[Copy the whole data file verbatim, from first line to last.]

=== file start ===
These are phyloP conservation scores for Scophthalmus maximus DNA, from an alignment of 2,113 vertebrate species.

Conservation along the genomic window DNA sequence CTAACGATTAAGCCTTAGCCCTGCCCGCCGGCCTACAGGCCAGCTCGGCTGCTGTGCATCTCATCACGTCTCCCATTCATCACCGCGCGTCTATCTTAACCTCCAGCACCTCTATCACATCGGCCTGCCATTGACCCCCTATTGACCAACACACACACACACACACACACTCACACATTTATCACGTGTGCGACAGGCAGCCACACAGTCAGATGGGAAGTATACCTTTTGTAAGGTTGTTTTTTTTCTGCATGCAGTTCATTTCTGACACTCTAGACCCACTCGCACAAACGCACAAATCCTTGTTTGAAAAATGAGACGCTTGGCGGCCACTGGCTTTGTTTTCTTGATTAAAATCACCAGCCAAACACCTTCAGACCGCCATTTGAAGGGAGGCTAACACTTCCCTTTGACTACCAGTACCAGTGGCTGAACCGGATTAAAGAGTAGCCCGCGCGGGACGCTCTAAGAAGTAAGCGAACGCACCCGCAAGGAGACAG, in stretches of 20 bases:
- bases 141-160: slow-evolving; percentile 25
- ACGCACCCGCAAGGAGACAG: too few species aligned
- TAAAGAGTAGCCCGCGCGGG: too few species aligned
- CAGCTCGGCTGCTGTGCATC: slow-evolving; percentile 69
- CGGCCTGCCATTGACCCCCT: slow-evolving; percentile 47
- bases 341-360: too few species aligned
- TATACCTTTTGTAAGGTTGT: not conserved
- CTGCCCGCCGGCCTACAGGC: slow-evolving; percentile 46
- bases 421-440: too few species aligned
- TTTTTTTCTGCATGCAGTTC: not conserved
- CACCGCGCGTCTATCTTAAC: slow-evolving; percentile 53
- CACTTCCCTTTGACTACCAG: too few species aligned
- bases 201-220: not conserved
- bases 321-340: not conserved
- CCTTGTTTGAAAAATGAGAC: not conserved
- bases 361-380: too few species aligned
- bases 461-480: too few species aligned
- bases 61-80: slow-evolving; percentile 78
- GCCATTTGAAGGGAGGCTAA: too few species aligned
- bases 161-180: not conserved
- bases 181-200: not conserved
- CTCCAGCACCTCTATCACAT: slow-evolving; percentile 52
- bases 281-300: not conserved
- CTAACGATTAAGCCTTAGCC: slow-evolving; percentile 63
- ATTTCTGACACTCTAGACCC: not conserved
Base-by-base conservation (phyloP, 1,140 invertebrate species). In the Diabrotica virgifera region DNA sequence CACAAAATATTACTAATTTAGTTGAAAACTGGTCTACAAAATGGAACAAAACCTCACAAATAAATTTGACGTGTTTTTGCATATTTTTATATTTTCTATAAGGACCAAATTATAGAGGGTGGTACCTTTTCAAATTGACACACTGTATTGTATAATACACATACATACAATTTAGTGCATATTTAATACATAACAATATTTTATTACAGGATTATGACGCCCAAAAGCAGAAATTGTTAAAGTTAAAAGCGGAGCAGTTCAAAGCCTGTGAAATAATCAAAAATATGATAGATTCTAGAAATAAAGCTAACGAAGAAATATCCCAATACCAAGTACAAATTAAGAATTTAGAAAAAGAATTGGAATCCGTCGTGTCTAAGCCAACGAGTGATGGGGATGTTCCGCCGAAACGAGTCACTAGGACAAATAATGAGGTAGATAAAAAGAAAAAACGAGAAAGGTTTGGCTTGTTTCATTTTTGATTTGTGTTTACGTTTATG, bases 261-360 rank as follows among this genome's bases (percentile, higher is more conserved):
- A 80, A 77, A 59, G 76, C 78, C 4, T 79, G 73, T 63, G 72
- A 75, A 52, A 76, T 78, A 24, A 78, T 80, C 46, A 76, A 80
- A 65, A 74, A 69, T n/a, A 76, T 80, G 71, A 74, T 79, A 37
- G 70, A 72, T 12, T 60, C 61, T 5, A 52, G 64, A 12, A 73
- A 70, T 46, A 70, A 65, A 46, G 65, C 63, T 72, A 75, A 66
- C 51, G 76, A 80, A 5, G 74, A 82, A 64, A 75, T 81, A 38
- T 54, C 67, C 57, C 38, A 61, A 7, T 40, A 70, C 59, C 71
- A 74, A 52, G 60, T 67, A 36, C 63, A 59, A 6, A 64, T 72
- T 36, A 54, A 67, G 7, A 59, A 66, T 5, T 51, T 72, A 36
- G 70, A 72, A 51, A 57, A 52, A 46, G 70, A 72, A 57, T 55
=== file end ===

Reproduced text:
These are phyloP conservation scores for Scophthalmus maximus DNA, from an alignment of 2,113 vertebrate species.

Conservation along the genomic window DNA sequence CTAACGATTAAGCCTTAGCCCTGCCCGCCGGCCTACAGGCCAGCTCGGCTGCTGTGCATCTCATCACGTCTCCCATTCATCACCGCGCGTCTATCTTAACCTCCAGCACCTCTATCACATCGGCCTGCCATTGACCCCCTATTGACCAACACACACACACACACACACACTCACACATTTATCACGTGTGCGACAGGCAGCCACACAGTCAGATGGGAAGTATACCTTTTGTAAGGTTGTTTTTTTTCTGCATGCAGTTCATTTCTGACACTCTAGACCCACTCGCACAAACGCACAAATCCTTGTTTGAAAAATGAGACGCTTGGCGGCCACTGGCTTTGTTTTCTTGATTAAAATCACCAGCCAAACACCTTCAGACCGCCATTTGAAGGGAGGCTAACACTTCCCTTTGACTACCAGTACCAGTGGCTGAACCGGATTAAAGAGTAGCCCGCGCGGGACGCTCTAAGAAGTAAGCGAACGCACCCGCAAGGAGACAG, in stretches of 20 bases:
- bases 141-160: slow-evolving; percentile 25
- ACGCACCCGCAAGGAGACAG: too few species aligned
- TAAAGAGTAGCCCGCGCGGG: too few species aligned
- CAGCTCGGCTGCTGTGCATC: slow-evolving; percentile 69
- CGGCCTGCCATTGACCCCCT: slow-evolving; percentile 47
- bases 341-360: too few species aligned
- TATACCTTTTGTAAGGTTGT: not conserved
- CTGCCCGCCGGCCTACAGGC: slow-evolving; percentile 46
- bases 421-440: too few species aligned
- TTTTTTTCTGCATGCAGTTC: not conserved
- CACCGCGCGTCTATCTTAAC: slow-evolving; percentile 53
- CACTTCCCTTTGACTACCAG: too few species aligned
- bases 201-220: not conserved
- bases 321-340: not conserved
- CCTTGTTTGAAAAATGAGAC: not conserved
- bases 361-380: too few species aligned
- bases 461-480: too few species aligned
- bases 61-80: slow-evolving; percentile 78
- GCCATTTGAAGGGAGGCTAA: too few species aligned
- bases 161-180: not conserved
- bases 181-200: not conserved
- CTCCAGCACCTCTATCACAT: slow-evolving; percentile 52
- bases 281-300: not conserved
- CTAACGATTAAGCCTTAGCC: slow-evolving; percentile 63
- ATTTCTGACACTCTAGACCC: not conserved
Base-by-base conservation (phyloP, 1,140 invertebrate species). In the Diabrotica virgifera region DNA sequence CACAAAATATTACTAATTTAGTTGAAAACTGGTCTACAAAATGGAACAAAACCTCACAAATAAATTTGACGTGTTTTTGCATATTTTTATATTTTCTATAAGGACCAAATTATAGAGGGTGGTACCTTTTCAAATTGACACACTGTATTGTATAATACACATACATACAATTTAGTGCATATTTAATACATAACAATATTTTATTACAGGATTATGACGCCCAAAAGCAGAAATTGTTAAAGTTAAAAGCGGAGCAGTTCAAAGCCTGTGAAATAATCAAAAATATGATAGATTCTAGAAATAAAGCTAACGAAGAAATATCCCAATACCAAGTACAAATTAAGAATTTAGAAAAAGAATTGGAATCCGTCGTGTCTAAGCCAACGAGTGATGGGGATGTTCCGCCGAAACGAGTCACTAGGACAAATAATGAGGTAGATAAAAAGAAAAAACGAGAAAGGTTTGGCTTGTTTCATTTTTGATTTGTGTTTACGTTTATG, bases 261-360 rank as follows among this genome's bases (percentile, higher is more conserved):
- A 80, A 77, A 59, G 76, C 78, C 4, T 79, G 73, T 63, G 72
- A 75, A 52, A 76, T 78, A 24, A 78, T 80, C 46, A 76, A 80
- A 65, A 74, A 69, T n/a, A 76, T 80, G 71, A 74, T 79, A 37
- G 70, A 72, T 12, T 60, C 61, T 5, A 52, G 64, A 12, A 73
- A 70, T 46, A 70, A 65, A 46, G 65, C 63, T 72, A 75, A 66
- C 51, G 76, A 80, A 5, G 74, A 82, A 64, A 75, T 81, A 38
- T 54, C 67, C 57, C 38, A 61, A 7, T 40, A 70, C 59, C 71
- A 74, A 52, G 60, T 67, A 36, C 63, A 59, A 6, A 64, T 72
- T 36, A 54, A 67, G 7, A 59, A 66, T 5, T 51, T 72, A 36
- G 70, A 72, A 51, A 57, A 52, A 46, G 70, A 72, A 57, T 55